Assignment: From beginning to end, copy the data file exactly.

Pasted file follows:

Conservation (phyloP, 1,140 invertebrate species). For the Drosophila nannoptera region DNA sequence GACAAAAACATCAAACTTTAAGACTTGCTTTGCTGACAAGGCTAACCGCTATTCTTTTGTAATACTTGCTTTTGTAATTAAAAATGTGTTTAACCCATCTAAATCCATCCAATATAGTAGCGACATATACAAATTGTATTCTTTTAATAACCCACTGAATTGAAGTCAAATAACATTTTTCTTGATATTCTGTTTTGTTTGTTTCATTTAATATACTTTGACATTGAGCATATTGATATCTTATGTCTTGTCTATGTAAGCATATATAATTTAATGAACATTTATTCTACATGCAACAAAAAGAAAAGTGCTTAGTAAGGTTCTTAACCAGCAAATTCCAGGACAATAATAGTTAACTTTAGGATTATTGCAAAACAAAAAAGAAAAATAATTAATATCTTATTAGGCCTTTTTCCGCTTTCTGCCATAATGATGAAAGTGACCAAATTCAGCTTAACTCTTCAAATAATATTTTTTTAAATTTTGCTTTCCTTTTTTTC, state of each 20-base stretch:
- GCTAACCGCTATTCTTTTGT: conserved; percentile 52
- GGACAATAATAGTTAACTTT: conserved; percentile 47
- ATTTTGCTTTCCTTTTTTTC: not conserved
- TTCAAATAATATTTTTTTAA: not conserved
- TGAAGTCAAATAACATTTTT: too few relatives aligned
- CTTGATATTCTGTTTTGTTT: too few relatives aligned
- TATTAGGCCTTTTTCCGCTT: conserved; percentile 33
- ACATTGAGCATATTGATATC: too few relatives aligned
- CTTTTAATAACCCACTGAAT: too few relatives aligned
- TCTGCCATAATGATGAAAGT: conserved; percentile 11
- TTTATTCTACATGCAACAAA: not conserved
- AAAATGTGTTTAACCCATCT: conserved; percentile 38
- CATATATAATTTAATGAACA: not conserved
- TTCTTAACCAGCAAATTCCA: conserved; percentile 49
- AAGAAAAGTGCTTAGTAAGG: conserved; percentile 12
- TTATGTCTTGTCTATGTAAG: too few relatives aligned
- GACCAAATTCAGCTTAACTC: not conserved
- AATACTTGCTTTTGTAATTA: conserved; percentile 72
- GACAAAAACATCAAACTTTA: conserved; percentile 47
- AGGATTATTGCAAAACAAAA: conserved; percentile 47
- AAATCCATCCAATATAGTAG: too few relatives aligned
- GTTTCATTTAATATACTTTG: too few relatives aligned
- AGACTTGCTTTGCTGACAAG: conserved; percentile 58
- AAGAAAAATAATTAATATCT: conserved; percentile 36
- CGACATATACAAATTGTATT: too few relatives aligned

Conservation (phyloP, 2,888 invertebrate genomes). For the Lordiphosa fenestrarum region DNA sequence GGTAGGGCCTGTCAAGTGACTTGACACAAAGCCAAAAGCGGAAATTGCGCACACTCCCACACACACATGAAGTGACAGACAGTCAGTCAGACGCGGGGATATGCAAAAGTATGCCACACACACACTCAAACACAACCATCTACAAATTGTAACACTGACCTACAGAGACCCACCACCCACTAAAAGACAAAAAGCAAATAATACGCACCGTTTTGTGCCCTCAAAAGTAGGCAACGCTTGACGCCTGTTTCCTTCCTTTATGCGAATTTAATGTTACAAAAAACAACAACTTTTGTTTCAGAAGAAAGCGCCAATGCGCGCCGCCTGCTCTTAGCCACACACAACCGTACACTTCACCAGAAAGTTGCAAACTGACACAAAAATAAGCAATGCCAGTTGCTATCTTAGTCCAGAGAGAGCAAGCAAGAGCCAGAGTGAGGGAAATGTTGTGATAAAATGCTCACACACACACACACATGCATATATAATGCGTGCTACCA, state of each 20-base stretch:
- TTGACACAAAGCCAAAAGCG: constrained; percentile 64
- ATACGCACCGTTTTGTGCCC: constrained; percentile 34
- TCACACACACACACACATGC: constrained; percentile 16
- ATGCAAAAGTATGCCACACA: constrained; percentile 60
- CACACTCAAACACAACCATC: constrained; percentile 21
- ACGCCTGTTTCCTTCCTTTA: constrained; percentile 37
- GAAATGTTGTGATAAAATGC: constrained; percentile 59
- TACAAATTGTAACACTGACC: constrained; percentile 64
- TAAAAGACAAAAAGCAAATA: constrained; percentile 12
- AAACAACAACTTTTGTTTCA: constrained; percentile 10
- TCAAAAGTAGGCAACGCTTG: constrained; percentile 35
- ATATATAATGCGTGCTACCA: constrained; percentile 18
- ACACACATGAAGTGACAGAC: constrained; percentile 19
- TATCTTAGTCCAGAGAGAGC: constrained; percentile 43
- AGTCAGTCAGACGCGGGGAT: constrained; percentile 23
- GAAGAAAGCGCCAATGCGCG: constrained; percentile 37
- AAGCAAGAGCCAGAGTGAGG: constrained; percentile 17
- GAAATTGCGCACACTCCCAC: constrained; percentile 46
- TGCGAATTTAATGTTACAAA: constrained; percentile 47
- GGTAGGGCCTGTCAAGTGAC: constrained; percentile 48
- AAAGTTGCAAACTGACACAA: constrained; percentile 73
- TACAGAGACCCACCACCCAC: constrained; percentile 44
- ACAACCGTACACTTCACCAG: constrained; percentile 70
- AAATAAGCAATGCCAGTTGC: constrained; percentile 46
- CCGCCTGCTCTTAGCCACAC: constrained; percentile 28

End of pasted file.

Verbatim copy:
Conservation (phyloP, 1,140 invertebrate species). For the Drosophila nannoptera region DNA sequence GACAAAAACATCAAACTTTAAGACTTGCTTTGCTGACAAGGCTAACCGCTATTCTTTTGTAATACTTGCTTTTGTAATTAAAAATGTGTTTAACCCATCTAAATCCATCCAATATAGTAGCGACATATACAAATTGTATTCTTTTAATAACCCACTGAATTGAAGTCAAATAACATTTTTCTTGATATTCTGTTTTGTTTGTTTCATTTAATATACTTTGACATTGAGCATATTGATATCTTATGTCTTGTCTATGTAAGCATATATAATTTAATGAACATTTATTCTACATGCAACAAAAAGAAAAGTGCTTAGTAAGGTTCTTAACCAGCAAATTCCAGGACAATAATAGTTAACTTTAGGATTATTGCAAAACAAAAAAGAAAAATAATTAATATCTTATTAGGCCTTTTTCCGCTTTCTGCCATAATGATGAAAGTGACCAAATTCAGCTTAACTCTTCAAATAATATTTTTTTAAATTTTGCTTTCCTTTTTTTC, state of each 20-base stretch:
- GCTAACCGCTATTCTTTTGT: conserved; percentile 52
- GGACAATAATAGTTAACTTT: conserved; percentile 47
- ATTTTGCTTTCCTTTTTTTC: not conserved
- TTCAAATAATATTTTTTTAA: not conserved
- TGAAGTCAAATAACATTTTT: too few relatives aligned
- CTTGATATTCTGTTTTGTTT: too few relatives aligned
- TATTAGGCCTTTTTCCGCTT: conserved; percentile 33
- ACATTGAGCATATTGATATC: too few relatives aligned
- CTTTTAATAACCCACTGAAT: too few relatives aligned
- TCTGCCATAATGATGAAAGT: conserved; percentile 11
- TTTATTCTACATGCAACAAA: not conserved
- AAAATGTGTTTAACCCATCT: conserved; percentile 38
- CATATATAATTTAATGAACA: not conserved
- TTCTTAACCAGCAAATTCCA: conserved; percentile 49
- AAGAAAAGTGCTTAGTAAGG: conserved; percentile 12
- TTATGTCTTGTCTATGTAAG: too few relatives aligned
- GACCAAATTCAGCTTAACTC: not conserved
- AATACTTGCTTTTGTAATTA: conserved; percentile 72
- GACAAAAACATCAAACTTTA: conserved; percentile 47
- AGGATTATTGCAAAACAAAA: conserved; percentile 47
- AAATCCATCCAATATAGTAG: too few relatives aligned
- GTTTCATTTAATATACTTTG: too few relatives aligned
- AGACTTGCTTTGCTGACAAG: conserved; percentile 58
- AAGAAAAATAATTAATATCT: conserved; percentile 36
- CGACATATACAAATTGTATT: too few relatives aligned

Conservation (phyloP, 2,888 invertebrate genomes). For the Lordiphosa fenestrarum region DNA sequence GGTAGGGCCTGTCAAGTGACTTGACACAAAGCCAAAAGCGGAAATTGCGCACACTCCCACACACACATGAAGTGACAGACAGTCAGTCAGACGCGGGGATATGCAAAAGTATGCCACACACACACTCAAACACAACCATCTACAAATTGTAACACTGACCTACAGAGACCCACCACCCACTAAAAGACAAAAAGCAAATAATACGCACCGTTTTGTGCCCTCAAAAGTAGGCAACGCTTGACGCCTGTTTCCTTCCTTTATGCGAATTTAATGTTACAAAAAACAACAACTTTTGTTTCAGAAGAAAGCGCCAATGCGCGCCGCCTGCTCTTAGCCACACACAACCGTACACTTCACCAGAAAGTTGCAAACTGACACAAAAATAAGCAATGCCAGTTGCTATCTTAGTCCAGAGAGAGCAAGCAAGAGCCAGAGTGAGGGAAATGTTGTGATAAAATGCTCACACACACACACACATGCATATATAATGCGTGCTACCA, state of each 20-base stretch:
- TTGACACAAAGCCAAAAGCG: constrained; percentile 64
- ATACGCACCGTTTTGTGCCC: constrained; percentile 34
- TCACACACACACACACATGC: constrained; percentile 16
- ATGCAAAAGTATGCCACACA: constrained; percentile 60
- CACACTCAAACACAACCATC: constrained; percentile 21
- ACGCCTGTTTCCTTCCTTTA: constrained; percentile 37
- GAAATGTTGTGATAAAATGC: constrained; percentile 59
- TACAAATTGTAACACTGACC: constrained; percentile 64
- TAAAAGACAAAAAGCAAATA: constrained; percentile 12
- AAACAACAACTTTTGTTTCA: constrained; percentile 10
- TCAAAAGTAGGCAACGCTTG: constrained; percentile 35
- ATATATAATGCGTGCTACCA: constrained; percentile 18
- ACACACATGAAGTGACAGAC: constrained; percentile 19
- TATCTTAGTCCAGAGAGAGC: constrained; percentile 43
- AGTCAGTCAGACGCGGGGAT: constrained; percentile 23
- GAAGAAAGCGCCAATGCGCG: constrained; percentile 37
- AAGCAAGAGCCAGAGTGAGG: constrained; percentile 17
- GAAATTGCGCACACTCCCAC: constrained; percentile 46
- TGCGAATTTAATGTTACAAA: constrained; percentile 47
- GGTAGGGCCTGTCAAGTGAC: constrained; percentile 48
- AAAGTTGCAAACTGACACAA: constrained; percentile 73
- TACAGAGACCCACCACCCAC: constrained; percentile 44
- ACAACCGTACACTTCACCAG: constrained; percentile 70
- AAATAAGCAATGCCAGTTGC: constrained; percentile 46
- CCGCCTGCTCTTAGCCACAC: constrained; percentile 28